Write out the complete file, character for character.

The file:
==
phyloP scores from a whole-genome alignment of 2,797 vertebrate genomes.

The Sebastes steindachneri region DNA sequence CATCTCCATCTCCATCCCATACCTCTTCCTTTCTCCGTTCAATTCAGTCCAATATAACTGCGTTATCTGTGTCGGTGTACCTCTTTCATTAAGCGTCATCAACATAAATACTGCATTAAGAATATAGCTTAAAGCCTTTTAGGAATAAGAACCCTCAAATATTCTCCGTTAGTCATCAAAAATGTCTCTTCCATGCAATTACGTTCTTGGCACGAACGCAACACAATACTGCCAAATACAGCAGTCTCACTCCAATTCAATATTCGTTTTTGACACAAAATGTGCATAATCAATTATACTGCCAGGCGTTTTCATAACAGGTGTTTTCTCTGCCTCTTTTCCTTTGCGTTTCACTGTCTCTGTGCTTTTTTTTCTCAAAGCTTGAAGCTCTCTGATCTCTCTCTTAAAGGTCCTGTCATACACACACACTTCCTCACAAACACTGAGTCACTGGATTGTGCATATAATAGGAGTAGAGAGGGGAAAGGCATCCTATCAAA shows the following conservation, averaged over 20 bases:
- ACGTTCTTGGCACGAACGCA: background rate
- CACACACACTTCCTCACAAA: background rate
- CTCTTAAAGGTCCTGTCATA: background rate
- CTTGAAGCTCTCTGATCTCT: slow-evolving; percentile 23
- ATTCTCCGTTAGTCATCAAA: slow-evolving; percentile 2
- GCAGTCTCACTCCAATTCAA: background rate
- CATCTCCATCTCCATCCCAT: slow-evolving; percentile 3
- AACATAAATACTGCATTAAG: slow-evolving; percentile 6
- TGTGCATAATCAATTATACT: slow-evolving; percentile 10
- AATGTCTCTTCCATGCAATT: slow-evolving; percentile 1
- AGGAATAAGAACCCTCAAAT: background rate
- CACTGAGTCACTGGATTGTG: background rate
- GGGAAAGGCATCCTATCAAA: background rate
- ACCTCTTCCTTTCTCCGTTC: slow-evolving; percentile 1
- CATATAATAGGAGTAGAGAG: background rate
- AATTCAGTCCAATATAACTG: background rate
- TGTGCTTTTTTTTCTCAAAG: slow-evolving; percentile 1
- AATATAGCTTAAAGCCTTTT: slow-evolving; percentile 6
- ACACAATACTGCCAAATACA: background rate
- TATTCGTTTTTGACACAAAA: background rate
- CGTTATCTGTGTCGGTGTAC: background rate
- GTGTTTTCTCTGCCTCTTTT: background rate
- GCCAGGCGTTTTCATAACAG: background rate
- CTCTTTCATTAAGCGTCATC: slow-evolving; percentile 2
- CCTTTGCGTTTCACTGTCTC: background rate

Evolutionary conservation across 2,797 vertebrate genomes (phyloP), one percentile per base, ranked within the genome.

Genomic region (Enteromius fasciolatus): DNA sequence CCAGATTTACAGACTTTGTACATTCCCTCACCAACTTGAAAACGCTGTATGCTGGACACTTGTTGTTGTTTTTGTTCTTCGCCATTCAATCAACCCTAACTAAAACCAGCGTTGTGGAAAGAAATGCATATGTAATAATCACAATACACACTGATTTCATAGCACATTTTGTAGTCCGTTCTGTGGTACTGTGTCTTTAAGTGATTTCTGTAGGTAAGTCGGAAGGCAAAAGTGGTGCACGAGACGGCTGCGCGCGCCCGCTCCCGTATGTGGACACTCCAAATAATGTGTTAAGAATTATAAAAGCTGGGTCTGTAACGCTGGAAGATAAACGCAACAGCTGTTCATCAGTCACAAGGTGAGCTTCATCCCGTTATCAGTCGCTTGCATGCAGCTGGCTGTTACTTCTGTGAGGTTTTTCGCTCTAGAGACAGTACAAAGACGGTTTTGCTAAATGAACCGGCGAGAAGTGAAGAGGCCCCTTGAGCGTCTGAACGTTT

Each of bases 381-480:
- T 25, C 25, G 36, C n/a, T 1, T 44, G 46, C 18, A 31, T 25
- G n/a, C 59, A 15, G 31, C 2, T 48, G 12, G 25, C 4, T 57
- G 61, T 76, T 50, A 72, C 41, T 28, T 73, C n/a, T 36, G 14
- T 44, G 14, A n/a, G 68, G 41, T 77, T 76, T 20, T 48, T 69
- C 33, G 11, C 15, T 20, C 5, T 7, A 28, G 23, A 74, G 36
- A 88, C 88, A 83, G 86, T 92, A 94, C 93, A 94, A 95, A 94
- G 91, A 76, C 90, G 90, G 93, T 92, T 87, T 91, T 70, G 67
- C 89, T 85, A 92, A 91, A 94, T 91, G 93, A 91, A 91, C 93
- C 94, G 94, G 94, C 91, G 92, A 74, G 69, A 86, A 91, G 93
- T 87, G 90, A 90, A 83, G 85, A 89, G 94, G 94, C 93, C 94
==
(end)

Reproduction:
phyloP scores from a whole-genome alignment of 2,797 vertebrate genomes.

The Sebastes steindachneri region DNA sequence CATCTCCATCTCCATCCCATACCTCTTCCTTTCTCCGTTCAATTCAGTCCAATATAACTGCGTTATCTGTGTCGGTGTACCTCTTTCATTAAGCGTCATCAACATAAATACTGCATTAAGAATATAGCTTAAAGCCTTTTAGGAATAAGAACCCTCAAATATTCTCCGTTAGTCATCAAAAATGTCTCTTCCATGCAATTACGTTCTTGGCACGAACGCAACACAATACTGCCAAATACAGCAGTCTCACTCCAATTCAATATTCGTTTTTGACACAAAATGTGCATAATCAATTATACTGCCAGGCGTTTTCATAACAGGTGTTTTCTCTGCCTCTTTTCCTTTGCGTTTCACTGTCTCTGTGCTTTTTTTTCTCAAAGCTTGAAGCTCTCTGATCTCTCTCTTAAAGGTCCTGTCATACACACACACTTCCTCACAAACACTGAGTCACTGGATTGTGCATATAATAGGAGTAGAGAGGGGAAAGGCATCCTATCAAA shows the following conservation, averaged over 20 bases:
- ACGTTCTTGGCACGAACGCA: background rate
- CACACACACTTCCTCACAAA: background rate
- CTCTTAAAGGTCCTGTCATA: background rate
- CTTGAAGCTCTCTGATCTCT: slow-evolving; percentile 23
- ATTCTCCGTTAGTCATCAAA: slow-evolving; percentile 2
- GCAGTCTCACTCCAATTCAA: background rate
- CATCTCCATCTCCATCCCAT: slow-evolving; percentile 3
- AACATAAATACTGCATTAAG: slow-evolving; percentile 6
- TGTGCATAATCAATTATACT: slow-evolving; percentile 10
- AATGTCTCTTCCATGCAATT: slow-evolving; percentile 1
- AGGAATAAGAACCCTCAAAT: background rate
- CACTGAGTCACTGGATTGTG: background rate
- GGGAAAGGCATCCTATCAAA: background rate
- ACCTCTTCCTTTCTCCGTTC: slow-evolving; percentile 1
- CATATAATAGGAGTAGAGAG: background rate
- AATTCAGTCCAATATAACTG: background rate
- TGTGCTTTTTTTTCTCAAAG: slow-evolving; percentile 1
- AATATAGCTTAAAGCCTTTT: slow-evolving; percentile 6
- ACACAATACTGCCAAATACA: background rate
- TATTCGTTTTTGACACAAAA: background rate
- CGTTATCTGTGTCGGTGTAC: background rate
- GTGTTTTCTCTGCCTCTTTT: background rate
- GCCAGGCGTTTTCATAACAG: background rate
- CTCTTTCATTAAGCGTCATC: slow-evolving; percentile 2
- CCTTTGCGTTTCACTGTCTC: background rate

Evolutionary conservation across 2,797 vertebrate genomes (phyloP), one percentile per base, ranked within the genome.

Genomic region (Enteromius fasciolatus): DNA sequence CCAGATTTACAGACTTTGTACATTCCCTCACCAACTTGAAAACGCTGTATGCTGGACACTTGTTGTTGTTTTTGTTCTTCGCCATTCAATCAACCCTAACTAAAACCAGCGTTGTGGAAAGAAATGCATATGTAATAATCACAATACACACTGATTTCATAGCACATTTTGTAGTCCGTTCTGTGGTACTGTGTCTTTAAGTGATTTCTGTAGGTAAGTCGGAAGGCAAAAGTGGTGCACGAGACGGCTGCGCGCGCCCGCTCCCGTATGTGGACACTCCAAATAATGTGTTAAGAATTATAAAAGCTGGGTCTGTAACGCTGGAAGATAAACGCAACAGCTGTTCATCAGTCACAAGGTGAGCTTCATCCCGTTATCAGTCGCTTGCATGCAGCTGGCTGTTACTTCTGTGAGGTTTTTCGCTCTAGAGACAGTACAAAGACGGTTTTGCTAAATGAACCGGCGAGAAGTGAAGAGGCCCCTTGAGCGTCTGAACGTTT

Each of bases 381-480:
- T 25, C 25, G 36, C n/a, T 1, T 44, G 46, C 18, A 31, T 25
- G n/a, C 59, A 15, G 31, C 2, T 48, G 12, G 25, C 4, T 57
- G 61, T 76, T 50, A 72, C 41, T 28, T 73, C n/a, T 36, G 14
- T 44, G 14, A n/a, G 68, G 41, T 77, T 76, T 20, T 48, T 69
- C 33, G 11, C 15, T 20, C 5, T 7, A 28, G 23, A 74, G 36
- A 88, C 88, A 83, G 86, T 92, A 94, C 93, A 94, A 95, A 94
- G 91, A 76, C 90, G 90, G 93, T 92, T 87, T 91, T 70, G 67
- C 89, T 85, A 92, A 91, A 94, T 91, G 93, A 91, A 91, C 93
- C 94, G 94, G 94, C 91, G 92, A 74, G 69, A 86, A 91, G 93
- T 87, G 90, A 90, A 83, G 85, A 89, G 94, G 94, C 93, C 94